• The Florida panther's steely gaze - NPS/RALPH ARWOOD

    Big Cypress

    National Preserve Florida

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Big Cypress Fox Squirrel

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A. Adult orange color phase Big Cypress fox squirrel in a South Florida slash pine tree.  B. Adult black color phase Big Cypress fox squirrel in a Pondcypress tree that has been radio-collared as part of a home range and habitat use study.  C. Adult tan color phase Big Cypress fox squirrel consuming Cocoplum berries.
NPS / RALPH ARWOOD
 

Life History

The Big Cypress fox squirrel (Sciurus niger avicennia) is a unique subspecies of the Eastern fox squirrel (Sciurus niger) found south of the Caloosahatchee River and west of the Everglades region of Florida. Big Cypress fox squirrels (BCFS) prefer to live in the following natural habitats: pine forests, cypress swamp forests, tropical hardwood forests, oak woodlands, coastal broadleaf evergreen hammocks, and mangrove swamps.

A Big Cypress National Preserve Resource Management study revealed:

Big Cypress fox squirrels consume the following food items in natural habitats: South Florida slash pine seed cones, Pondcypress seed cones, bromeliad (Tillandsia fasciculata) floral buds and leaf stem tissue, Pond apple fruit, Cabbage palm fruit, Cocoplum berries, Eastern lubber grasshoppers, Purple thistle flowers/seeds, Saw palmetto berries, Wax myrtle berries, fungi (spp.), and Hog plum fruit.

Big Cypress fox squirrels prefer habitats with open canopy and low/sparse understory characteristics that are maintained by fire and natural hydrologic conditions.

Big Cypress fox squirrels prefer to occupy spatially close habitats that in conjunction provide year-round sources of food and optimal nesting conditions.

 

Protection

The BCFS was once a game species in Florida. However, from the 1950s–1970s, populations declined noticeably throughout their range which led the Florida Fish and Wildlife Conservation Commission (FWC) to ban BCFS hunting in 1972 and protect the BCFS as a threatened species.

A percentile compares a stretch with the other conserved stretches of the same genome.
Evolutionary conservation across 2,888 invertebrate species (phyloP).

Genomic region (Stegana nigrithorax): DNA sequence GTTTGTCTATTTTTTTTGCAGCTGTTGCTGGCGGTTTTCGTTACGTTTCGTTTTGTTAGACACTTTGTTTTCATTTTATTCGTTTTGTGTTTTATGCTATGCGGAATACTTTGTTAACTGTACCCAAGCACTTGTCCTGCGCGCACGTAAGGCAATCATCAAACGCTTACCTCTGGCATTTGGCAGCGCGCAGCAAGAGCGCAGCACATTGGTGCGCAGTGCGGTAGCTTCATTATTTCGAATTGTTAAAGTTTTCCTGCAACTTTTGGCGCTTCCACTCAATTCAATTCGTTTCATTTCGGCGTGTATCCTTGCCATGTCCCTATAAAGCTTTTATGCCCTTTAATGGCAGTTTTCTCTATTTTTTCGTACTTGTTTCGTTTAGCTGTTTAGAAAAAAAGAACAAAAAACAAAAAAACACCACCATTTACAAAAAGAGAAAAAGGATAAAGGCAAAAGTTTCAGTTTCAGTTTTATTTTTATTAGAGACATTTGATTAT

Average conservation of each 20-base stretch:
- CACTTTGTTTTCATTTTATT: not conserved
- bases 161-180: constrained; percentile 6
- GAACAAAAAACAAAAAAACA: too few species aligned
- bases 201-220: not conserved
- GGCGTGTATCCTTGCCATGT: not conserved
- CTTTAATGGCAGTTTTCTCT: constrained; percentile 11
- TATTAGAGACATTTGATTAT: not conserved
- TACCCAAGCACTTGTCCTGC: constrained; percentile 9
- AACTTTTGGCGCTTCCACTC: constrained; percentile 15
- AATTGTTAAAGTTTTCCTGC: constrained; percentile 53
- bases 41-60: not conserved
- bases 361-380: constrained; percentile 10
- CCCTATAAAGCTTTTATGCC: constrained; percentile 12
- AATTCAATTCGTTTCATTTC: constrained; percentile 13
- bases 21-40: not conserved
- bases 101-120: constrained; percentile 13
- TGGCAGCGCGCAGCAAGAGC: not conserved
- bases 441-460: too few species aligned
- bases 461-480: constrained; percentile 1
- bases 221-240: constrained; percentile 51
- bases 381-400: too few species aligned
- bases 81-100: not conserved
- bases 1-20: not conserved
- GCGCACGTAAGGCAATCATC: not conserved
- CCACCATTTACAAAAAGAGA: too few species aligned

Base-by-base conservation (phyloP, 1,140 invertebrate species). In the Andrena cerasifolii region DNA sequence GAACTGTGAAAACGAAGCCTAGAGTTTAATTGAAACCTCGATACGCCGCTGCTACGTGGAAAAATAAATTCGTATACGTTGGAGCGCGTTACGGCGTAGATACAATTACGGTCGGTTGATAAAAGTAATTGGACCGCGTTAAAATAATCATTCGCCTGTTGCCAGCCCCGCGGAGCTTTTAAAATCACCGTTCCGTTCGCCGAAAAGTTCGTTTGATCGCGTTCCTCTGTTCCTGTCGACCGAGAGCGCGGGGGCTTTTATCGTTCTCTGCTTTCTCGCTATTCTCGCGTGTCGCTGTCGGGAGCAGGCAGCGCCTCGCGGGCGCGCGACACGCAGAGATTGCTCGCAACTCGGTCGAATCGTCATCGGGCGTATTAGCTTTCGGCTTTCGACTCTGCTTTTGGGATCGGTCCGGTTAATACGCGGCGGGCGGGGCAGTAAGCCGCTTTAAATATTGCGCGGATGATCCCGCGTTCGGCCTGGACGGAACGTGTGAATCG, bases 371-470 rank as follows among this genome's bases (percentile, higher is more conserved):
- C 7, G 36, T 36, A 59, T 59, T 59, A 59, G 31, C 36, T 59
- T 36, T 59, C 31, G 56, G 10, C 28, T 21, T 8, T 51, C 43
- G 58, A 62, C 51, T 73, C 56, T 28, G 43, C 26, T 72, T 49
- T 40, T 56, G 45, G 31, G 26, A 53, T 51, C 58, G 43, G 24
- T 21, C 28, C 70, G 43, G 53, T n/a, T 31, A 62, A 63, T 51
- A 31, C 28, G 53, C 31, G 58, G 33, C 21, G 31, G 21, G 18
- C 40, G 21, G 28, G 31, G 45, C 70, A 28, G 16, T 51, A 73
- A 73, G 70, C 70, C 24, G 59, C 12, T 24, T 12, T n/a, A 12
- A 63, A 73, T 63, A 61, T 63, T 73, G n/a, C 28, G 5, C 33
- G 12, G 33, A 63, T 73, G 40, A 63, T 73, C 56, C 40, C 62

Historic and present declines in BCFS populations have been attributed to habitat fragmentation and loss, habitat modification – including exclusion of fire and changes in hydrological conditions, hunting, poaching, wildlife diseases, predation, road mortality, and hurricanes. Projected human population growth in southwest Florida ensures that habitat degradation, fragmentation, and loss will remain the biggest threat to the BCFS.

The long-term survival of the BCFS is dependent upon the habitat management practices of private and public lands, where the use of prescribed fire, the control of invasive non-native plants/animals, and the maintenance of natural hydrologic conditions are necessary to retain habitat characteristics that benefit the BCFS.

 

Where Can I See a Big Cypress Fox Squirrel?

Although BCFS are rare in natural habitats, the following information will help improve the odds of seeing one. Big Cypress fox squirrels are typically found in their nests within approximately 1 hour of sunset and begin their daily activity approximately 1–2 hours after sunrise. Therefore, the best time to see one is typically between 9:00 am–4:00 pm.

The best habitats to see BCFS are pine forests and cypress swamp forests; especially if either pine seed cones or cypress seed cones are present. The best areas within Big Cypress National Preserve to see BCFS (that are accessible by street legal vehicles) include: